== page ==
Viking’s very own entrepreneurs

Angelica Co, Student Life Editor

Whether it is about starting, operating, or maintaining a business, the Regional Occupational Program, Virtual Enterprise, educates students regarding management skills that will assist them with their future endeavors in business. Taught by Ms. Allison Strain in room T-7, this course covers a spectrum of significant aspects that they will encounter in the corporate world.


“The class has been a great learning experience and has taught me valuable lessons that will be useful in today’s business world,” senior Miriam Escamilla said.


Groups of students were given the task of creating their own businesses to run virtually with the assistance of their adviser and real business partners. The fifth period class chose a 50s diner called “Twist and Shout” and the sixth period class chose a unique salsa store called “My Salsa.” With these computer-generated industries, the future entrepreneurs go through a real life experience as they came up with the menus, newsletters and determine the structure of their craft.


“We basically do everything a real business would, just virtually,” senior Sydney Jauregui said.


Besides working on enhancing their management skills, Virtual Enterprise also works on professionalism through various worksheets and activities that develop the learners’ aptitude for potential interviews. Often times, students are given scenarios in which they have to independently respond to. But one of the most momentous parts of this ROP course would be learning how to finish their responsibilities before a certain due date.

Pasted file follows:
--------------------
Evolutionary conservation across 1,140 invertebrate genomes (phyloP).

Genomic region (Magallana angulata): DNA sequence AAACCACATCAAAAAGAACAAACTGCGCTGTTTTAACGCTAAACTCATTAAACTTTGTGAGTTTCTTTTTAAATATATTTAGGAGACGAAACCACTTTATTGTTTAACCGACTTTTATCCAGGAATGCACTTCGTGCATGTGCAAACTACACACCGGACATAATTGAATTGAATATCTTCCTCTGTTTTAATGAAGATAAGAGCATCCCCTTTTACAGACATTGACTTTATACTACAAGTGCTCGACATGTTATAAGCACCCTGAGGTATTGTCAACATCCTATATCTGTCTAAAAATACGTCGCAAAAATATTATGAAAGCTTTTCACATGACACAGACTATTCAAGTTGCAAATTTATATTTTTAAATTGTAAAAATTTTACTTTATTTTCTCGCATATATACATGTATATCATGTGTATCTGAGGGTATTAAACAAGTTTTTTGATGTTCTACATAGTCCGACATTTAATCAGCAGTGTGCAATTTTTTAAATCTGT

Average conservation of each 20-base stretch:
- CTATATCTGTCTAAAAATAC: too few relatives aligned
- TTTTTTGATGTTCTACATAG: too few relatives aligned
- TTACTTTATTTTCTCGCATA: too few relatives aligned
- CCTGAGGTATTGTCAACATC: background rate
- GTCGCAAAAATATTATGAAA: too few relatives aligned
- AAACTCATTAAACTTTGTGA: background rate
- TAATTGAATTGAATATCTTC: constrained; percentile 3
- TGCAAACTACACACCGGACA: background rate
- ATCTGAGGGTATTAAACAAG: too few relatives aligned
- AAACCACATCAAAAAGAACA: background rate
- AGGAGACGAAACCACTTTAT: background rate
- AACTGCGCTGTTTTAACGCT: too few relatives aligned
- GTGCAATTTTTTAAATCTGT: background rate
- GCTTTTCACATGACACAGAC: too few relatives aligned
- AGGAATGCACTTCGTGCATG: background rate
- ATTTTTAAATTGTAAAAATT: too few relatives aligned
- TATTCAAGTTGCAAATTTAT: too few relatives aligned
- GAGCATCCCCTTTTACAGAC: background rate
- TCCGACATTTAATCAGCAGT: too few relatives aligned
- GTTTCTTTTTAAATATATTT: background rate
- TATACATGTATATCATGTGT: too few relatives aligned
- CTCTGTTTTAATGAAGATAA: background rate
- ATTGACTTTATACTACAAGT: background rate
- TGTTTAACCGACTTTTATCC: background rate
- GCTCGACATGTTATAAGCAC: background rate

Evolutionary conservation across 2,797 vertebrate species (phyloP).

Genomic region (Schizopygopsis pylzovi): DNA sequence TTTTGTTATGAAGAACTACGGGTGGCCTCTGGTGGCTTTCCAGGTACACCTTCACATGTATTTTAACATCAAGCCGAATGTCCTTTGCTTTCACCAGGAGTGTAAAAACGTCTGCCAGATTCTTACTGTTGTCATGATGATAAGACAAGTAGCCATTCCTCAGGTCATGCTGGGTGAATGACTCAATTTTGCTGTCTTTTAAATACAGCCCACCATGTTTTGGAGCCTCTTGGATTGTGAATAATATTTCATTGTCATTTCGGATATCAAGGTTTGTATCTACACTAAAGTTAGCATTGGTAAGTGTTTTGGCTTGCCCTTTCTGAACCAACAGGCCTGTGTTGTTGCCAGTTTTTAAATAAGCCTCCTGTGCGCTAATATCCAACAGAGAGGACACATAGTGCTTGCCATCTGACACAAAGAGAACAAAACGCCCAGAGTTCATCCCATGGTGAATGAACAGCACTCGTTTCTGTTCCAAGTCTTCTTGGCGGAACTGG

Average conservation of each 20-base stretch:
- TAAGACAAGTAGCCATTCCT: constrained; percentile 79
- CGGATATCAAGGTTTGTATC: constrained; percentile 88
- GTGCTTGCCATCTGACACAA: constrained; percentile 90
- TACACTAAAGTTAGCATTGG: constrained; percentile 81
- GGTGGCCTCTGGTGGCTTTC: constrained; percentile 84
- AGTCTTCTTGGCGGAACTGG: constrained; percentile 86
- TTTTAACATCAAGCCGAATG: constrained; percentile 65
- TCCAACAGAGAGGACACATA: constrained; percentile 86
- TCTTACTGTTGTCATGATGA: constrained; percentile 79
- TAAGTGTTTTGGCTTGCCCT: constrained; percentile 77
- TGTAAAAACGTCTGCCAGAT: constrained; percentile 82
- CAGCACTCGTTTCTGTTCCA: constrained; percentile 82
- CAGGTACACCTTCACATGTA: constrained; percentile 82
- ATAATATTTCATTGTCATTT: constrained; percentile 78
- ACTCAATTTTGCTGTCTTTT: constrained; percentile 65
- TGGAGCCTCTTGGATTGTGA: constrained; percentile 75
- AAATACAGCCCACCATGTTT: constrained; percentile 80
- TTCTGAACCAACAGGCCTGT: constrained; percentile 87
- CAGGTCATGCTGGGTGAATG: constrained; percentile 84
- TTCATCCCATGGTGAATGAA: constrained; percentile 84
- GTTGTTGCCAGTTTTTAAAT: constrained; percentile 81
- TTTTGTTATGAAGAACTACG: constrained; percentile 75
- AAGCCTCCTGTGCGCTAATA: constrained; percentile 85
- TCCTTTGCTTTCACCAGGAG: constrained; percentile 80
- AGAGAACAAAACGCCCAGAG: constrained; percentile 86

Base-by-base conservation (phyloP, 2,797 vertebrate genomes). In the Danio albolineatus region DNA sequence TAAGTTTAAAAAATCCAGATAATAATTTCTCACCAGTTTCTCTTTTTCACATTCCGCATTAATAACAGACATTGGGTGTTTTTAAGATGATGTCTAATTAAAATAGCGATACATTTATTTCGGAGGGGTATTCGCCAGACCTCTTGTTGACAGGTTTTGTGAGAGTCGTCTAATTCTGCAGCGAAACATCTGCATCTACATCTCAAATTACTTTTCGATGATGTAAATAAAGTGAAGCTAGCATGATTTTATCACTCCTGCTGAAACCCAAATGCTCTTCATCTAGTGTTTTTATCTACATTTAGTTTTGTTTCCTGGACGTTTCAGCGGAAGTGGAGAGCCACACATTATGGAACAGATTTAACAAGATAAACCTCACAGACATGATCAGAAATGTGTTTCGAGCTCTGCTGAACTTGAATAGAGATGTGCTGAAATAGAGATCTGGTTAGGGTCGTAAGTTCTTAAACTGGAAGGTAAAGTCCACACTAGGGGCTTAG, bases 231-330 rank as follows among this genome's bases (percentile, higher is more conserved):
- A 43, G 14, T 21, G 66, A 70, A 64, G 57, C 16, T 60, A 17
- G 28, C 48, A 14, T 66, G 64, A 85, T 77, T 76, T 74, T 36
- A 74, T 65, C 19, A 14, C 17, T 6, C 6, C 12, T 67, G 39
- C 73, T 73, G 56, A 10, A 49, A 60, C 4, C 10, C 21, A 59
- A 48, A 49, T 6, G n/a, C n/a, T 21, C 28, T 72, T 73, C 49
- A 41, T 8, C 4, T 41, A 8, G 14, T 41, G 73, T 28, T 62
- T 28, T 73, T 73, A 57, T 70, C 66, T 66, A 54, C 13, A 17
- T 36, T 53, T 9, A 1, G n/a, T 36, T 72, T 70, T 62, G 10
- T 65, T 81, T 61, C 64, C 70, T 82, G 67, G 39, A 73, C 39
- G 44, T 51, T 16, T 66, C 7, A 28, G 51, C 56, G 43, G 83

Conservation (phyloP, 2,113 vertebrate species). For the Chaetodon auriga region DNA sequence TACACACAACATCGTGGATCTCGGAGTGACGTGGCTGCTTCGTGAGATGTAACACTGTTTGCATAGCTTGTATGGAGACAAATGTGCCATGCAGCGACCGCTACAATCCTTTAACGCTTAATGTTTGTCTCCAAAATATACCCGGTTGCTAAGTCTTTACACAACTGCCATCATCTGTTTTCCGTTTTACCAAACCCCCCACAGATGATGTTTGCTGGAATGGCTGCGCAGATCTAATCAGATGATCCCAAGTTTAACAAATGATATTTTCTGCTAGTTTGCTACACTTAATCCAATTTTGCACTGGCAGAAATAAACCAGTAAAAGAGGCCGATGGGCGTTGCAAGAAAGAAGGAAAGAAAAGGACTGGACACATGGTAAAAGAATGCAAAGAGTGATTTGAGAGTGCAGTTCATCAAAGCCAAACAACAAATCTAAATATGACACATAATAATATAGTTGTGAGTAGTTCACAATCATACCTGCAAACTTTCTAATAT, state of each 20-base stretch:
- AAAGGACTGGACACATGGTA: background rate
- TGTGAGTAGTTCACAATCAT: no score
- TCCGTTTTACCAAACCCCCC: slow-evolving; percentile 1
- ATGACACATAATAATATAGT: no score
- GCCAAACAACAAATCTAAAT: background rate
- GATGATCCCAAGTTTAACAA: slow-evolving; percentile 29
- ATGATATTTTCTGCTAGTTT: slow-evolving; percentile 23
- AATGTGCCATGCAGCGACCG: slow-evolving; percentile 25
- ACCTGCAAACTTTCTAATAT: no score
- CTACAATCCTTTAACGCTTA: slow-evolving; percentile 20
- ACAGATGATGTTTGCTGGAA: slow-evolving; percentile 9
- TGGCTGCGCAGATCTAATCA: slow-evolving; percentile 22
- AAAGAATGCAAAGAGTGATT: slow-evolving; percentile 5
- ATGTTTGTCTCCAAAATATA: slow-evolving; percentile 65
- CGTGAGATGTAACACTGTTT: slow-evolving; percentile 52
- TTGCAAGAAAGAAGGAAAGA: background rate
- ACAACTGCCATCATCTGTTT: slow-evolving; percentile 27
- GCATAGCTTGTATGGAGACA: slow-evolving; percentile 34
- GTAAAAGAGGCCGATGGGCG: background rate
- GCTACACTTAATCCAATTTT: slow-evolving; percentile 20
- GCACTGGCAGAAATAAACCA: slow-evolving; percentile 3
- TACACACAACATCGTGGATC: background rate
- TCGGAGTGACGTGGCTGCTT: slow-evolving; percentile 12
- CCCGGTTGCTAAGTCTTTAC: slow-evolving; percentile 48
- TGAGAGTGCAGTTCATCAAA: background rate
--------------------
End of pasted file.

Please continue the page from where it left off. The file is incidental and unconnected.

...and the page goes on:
“One of the most crucial things all the students have learned and experienced are deadlines,” Escamilla said. “Deadlines are there for a reason and can only lead to missed opportunities when they aren’t met.”


These potential executives will then test their abilities in three to four trade fair competitions that include about 150 other businesses. The contest covers a wide range of topics as the attendees compete for titles such as Best Booth Design, Best Catalog, and Best Salesmanship. In the midst of these booths are students who sell their items in exchange for virtual money.


“Schools do win trophies and plaques, but the many are striving for an invite to participate in New York’s Trade Fair in spring,” Ms. Strain said. “Competitions take a lot of hours of prep time and can be very nerve racking, but it is always wonderful to watch the teams rally-up and do very well. The way the students bond with one another is very rewarding.”


Hard work, determination, and fun have enveloped room T-7. In their upcoming competition in March—held in Oakland, California—their articulacy and wit will be challenged as they attempt to stand out amongst the different competitors and take the Viking name one step higher in the business world.